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Amache Archaeology Collection

Connecting the Pieces: Dialogues on the Amache Archaeology Collection Online Exhibit  

tea pot lid fragment

Porcelain, 1.75" wide. Found in Block 8F. 

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This item's size and shape indicate it is a fragment from the lid of a porcelain teapot or porcelain jar. The intact lid would have been about 2" in diameter. Archaeologists found the fragment in the dirt between the barracks and the Mess Hall. Based on its texture and Chinese-inspired designs, common motifs on Japanese ceramics, it was most likely made in Japan and brought to Amache by one of the families there.

Tea drinking and tea ceremonies were unifying events in Japanese culture and a tradition that continued at Amache. A family's heirlooms were respected and taken care of, especially dishware. The presence of this teapot at Amache indicates the owners' strong attachment to their heritage. The teapot and its meaning brought a sense of cultural normalcy to a new, disconcerting home.

- Olivia van den Berg, DU Student Curator

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Tea grown on the Amache form being dried in the outdoor shed for use in the mess halls.

Courtesy of The Bancroft Library, University of California, Berkeley.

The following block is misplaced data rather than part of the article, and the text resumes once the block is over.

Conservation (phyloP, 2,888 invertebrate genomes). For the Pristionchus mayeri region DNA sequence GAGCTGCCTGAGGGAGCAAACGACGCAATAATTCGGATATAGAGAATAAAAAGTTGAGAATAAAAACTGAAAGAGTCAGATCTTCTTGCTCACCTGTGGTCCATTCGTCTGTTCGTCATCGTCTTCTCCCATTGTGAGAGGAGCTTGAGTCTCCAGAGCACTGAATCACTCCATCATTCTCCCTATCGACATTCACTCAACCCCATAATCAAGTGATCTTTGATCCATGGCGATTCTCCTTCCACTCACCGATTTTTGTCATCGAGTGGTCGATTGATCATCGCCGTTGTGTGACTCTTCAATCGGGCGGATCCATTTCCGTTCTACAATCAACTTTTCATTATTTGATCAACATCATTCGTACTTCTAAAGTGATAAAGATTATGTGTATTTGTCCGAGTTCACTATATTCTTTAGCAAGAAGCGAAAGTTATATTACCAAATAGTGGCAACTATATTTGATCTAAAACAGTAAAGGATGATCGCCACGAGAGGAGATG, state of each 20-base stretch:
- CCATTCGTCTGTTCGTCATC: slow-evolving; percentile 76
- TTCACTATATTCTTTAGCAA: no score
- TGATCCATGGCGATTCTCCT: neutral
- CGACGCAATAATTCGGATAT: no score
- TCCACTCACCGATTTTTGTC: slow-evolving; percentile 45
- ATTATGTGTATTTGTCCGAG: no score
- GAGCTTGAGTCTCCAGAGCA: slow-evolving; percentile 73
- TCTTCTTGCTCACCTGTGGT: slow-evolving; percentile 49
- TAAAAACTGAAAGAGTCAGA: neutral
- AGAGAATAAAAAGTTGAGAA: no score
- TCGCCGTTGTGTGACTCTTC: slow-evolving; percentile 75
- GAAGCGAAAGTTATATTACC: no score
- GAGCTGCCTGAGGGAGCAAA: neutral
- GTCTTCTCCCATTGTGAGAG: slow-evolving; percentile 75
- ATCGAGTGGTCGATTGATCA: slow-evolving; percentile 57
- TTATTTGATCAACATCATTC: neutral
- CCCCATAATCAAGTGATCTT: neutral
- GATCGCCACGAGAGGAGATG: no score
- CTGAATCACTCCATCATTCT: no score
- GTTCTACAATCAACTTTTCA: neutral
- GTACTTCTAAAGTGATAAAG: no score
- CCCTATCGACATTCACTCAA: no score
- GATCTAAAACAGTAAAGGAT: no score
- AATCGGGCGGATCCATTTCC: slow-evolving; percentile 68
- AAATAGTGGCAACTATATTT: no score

personal reflection

I chose this object because it seems familiar to me. Growing up, we celebrated O-shogatsu (New Year's Day) with osechi-ryori, many special foods to bring us luck and prosperity in the New Year. Obaachan (great-grandmother) and my grandmother would cook and prepare special foods for many days and that's when the special sara (plates) would come out. A dozen large, beautifully painted platters and bowls filled with savory delicacies only served once a year. I remember sitting at the table, tracing the intricate swirls and geometric patterns with my eyes.

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Osechi-ryori traditional Japanese foods eaten on the Near Year.

Courtesy of Dave Nakayama, www.flickr.com. 

Amazing how a small fragment of a teapot brings back wonderful memories of family and food.

When I held this object in my hand, I started to wonder about the family and how this teapot must have been very important to them to bring it to camp if you could only bring what you could carry. If they're like my family, they took measures to keep the teapot from breaking. I imagine this teapot must have provided some comfort and helped them remember life on the other side of the barbed-wire fence, a time when freedom was as natural as breathing.

How did the teapot get broken? Why was there only one small fragment found and where is the rest of it?

The fragment is in excellent condition as if it was recently broken and not buried in the desolate earth.

Was the family sad to lose their treasured belonging? Or, was it easy to leave behind the broken pieces along with the trauma and shame of being yanked from their homes simply because they were Japanese?

Little did they know that the trauma and shame would forever leave an indelible mark in their family history. Little did they know that the sherd of teapot was a piece of their broken spirit and, while you can bury it for a while, it will resurface someday.

- Erin Yoshimura Yonsei, Community Curator (fourth generation Japanese American).  Erin's parents, grandparents and great grandparents were incarcerated in Tule Lake and Rohwer.


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Left: Erin Yoshimura, Community Curator. Right: Olivia van den Berg, DU Student Curator.